Click here to view original web page at


Parking meter occupancy report
NEWARK POST PHOTO BY KARIE SIMMONS A man checks his watch after feeding a meter on Main Street on Monday.

Driving down Main Street, it’s easy to see that people like to park at the meters, but now Newark officials have the numbers to prove it.

The city recently released a parking meter occupancy report that shows data from the 130 meters on Main Street between North Chapel Street and the Deer Park Tavern. The report was requested by council members as part of an ongoing debate over the need for a parking garage.

Numbers were pulled from the electronic “smart” parking meters in May, June, September and October this year in order to compare usage during the University of Delaware’s spring semester, a summer month when there is a reduced student population and two fall months at the start of the new school year. Loading zone meters were not included.

In May, average meter usage was at 86 percent by 10 a.m. and stayed at or near that level until 8 p.m., when more meters started to become available. The busiest time was the noon lunch hour, which peaked at 90 percent. After lunch, the numbers leveled off to an average of 86 percent, which included a minor spike in usage around dinner time before decreasing as the night continued.

As expected, meter occupancy was highest toward the end of the month during the university’s finals week and graduation weekend.

Meters between Haines and Center streets showed slightly higher occupancy throughout the month, fluctuating between 92 and 97 percent. Of the 21 meters in this section, there were never more than three open spaces at any one time between 10 a.m. and 8 p.m.

This area continued to show higher occupancy over the next three months of the study – often at 100 percent occupancy in June – which Parking Supervisor Courtney Mulvanity said indicates that no matter the time of year, people prefer to park at on-street meters specifically in this area because of the proximity to nearby businesses and the centralized location.

“That’s the center of our central business district it feels like when it comes to parking,” he said. “That tends to be where the most businesses are concentrated.”

“And the data proved that true,” added City Manager Carol Houck.

Summer data for Main Street wasn’t much different than spring, which came as a shock to city staff. The 130 meters were only used 2 to 3 percentage points less per hour in June as they were in May, further proving metered spots are popular whether or not the university is in session.

“I was a little surprised myself that there wasn’t as much as a difference as we thought there was going to be,” Houck said.

She said summer is typically when Newark residents take advantage of the university students being away and patronize more of the shops and restaurants.

“I hear that a lot, ‘Students are gone ,so that’s when we come downtown. We know the dates when they go on break,’” added Marvin Howard, parking manager. “Therefore, that’s when they come downtown and you start seeing more of the residents out in the Main Street area.”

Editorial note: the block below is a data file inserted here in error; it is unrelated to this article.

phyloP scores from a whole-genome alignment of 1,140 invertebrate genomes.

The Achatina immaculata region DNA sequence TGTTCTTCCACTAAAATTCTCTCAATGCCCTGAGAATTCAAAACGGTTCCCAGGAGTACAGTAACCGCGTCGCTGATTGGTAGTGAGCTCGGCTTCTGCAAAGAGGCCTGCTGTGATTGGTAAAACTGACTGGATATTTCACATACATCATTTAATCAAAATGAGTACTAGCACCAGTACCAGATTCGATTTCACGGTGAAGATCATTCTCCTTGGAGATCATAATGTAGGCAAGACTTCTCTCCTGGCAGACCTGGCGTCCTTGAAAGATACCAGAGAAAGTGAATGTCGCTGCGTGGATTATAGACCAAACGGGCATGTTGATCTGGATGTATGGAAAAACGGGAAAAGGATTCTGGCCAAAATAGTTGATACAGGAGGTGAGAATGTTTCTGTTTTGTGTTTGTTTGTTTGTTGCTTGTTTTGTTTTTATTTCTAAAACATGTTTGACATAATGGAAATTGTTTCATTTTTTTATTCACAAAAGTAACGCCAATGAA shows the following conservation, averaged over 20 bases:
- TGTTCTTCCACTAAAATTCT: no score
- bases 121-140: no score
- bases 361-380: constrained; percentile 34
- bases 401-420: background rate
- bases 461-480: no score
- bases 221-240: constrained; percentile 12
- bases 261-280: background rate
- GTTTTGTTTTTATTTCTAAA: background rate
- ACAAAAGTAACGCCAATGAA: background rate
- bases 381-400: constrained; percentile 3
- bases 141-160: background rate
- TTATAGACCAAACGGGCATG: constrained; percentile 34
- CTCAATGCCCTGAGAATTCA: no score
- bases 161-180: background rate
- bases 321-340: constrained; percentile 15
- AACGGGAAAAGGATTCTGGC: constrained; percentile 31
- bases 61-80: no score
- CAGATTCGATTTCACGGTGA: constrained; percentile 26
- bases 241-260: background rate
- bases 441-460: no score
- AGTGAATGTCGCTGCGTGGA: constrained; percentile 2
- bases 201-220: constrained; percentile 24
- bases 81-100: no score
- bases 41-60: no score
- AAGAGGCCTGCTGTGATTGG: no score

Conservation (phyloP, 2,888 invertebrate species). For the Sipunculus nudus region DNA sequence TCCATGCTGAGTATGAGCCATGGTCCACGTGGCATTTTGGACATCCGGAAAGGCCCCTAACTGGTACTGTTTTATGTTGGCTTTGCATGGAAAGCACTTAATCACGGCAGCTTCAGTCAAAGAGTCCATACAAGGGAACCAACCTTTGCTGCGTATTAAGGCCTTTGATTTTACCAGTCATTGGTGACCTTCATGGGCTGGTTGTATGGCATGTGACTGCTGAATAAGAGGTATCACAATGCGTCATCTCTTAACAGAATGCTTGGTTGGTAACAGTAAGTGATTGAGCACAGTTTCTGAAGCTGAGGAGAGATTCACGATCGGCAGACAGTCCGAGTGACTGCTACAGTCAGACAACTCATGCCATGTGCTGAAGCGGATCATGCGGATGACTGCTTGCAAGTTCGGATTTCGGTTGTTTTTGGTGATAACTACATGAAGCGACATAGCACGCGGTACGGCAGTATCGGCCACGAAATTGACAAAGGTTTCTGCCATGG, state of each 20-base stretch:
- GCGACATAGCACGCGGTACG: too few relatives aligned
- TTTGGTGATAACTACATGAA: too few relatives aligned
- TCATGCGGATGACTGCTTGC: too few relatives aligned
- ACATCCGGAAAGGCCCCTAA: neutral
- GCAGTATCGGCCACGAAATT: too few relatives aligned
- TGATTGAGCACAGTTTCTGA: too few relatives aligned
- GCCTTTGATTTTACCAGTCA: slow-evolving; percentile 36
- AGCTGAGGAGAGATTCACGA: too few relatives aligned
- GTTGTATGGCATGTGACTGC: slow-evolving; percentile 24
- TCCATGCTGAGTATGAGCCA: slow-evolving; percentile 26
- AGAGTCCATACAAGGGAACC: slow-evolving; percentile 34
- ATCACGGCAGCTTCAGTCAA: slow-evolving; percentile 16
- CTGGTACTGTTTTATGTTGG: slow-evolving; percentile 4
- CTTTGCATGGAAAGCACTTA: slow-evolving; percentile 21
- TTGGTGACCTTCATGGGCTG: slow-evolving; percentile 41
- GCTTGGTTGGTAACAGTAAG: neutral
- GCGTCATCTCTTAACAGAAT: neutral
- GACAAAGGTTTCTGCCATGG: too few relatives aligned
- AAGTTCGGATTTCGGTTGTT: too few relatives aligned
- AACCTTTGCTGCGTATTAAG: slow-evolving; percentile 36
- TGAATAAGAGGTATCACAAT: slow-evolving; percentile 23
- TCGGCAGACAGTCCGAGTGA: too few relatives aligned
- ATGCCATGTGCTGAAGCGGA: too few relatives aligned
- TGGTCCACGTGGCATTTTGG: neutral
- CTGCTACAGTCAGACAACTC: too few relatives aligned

One noticeable difference, however, was there seemed to be less dinner parking in June. While lunch remained busy, meter occupancy slowly declined after 2 p.m. and there was no spike around 6 p.m.

Also in June, more drivers took advantage of free parking on Sundays, which is available between 8 a.m. and 1 p.m. Data shows meters were occupied significantly more than they were on other days of the week during the same timeframe. The report attributes the spike to either the free parking incentive, church services, Sunday brunch offerings on Main Street or a combination of the three.

City staff encountered issues with some of the sensors in September that skewed the data downward, however, the report indicates that lunch was still the busiest time on Main Street, followed by a downward trend and then an increase at dinner until a drop in usage starts at 8 p.m.

Results from October were comparable to May and June.

In general, the report states, parking facilities are perceived to be full when occupancy levels reach 85 to 95 percent and, as a result, potential parkers have to keep driving around to look for spots.

Planning Director Maureen Feeney Roser said Main Street meters are exceeding this practical capacity during lunch and dinner hours and, at any point during the day, meters between Haines and Center streets are even worse. While it is cheaper to park in the city’s lots, she said the visibility and convenience of on-street parking seem to outweigh the price.

The city is planning to install new “lot full” signs in Lots 3 and 4 that will show the number of available spaces in the lots and allow the city to connect to a smartphone parking app in the future. Feeney Roser expects they will help visitors find alternatives to metered spots and take some of the stress off on-street parking.

“What I think that will do is help with the perception that there is no parking because people will be able to see that there’s parking more clearly,” she said.

Staff will present the parking meter occupancy report to city council early next year and continue to bring data forward on a quarterly basis.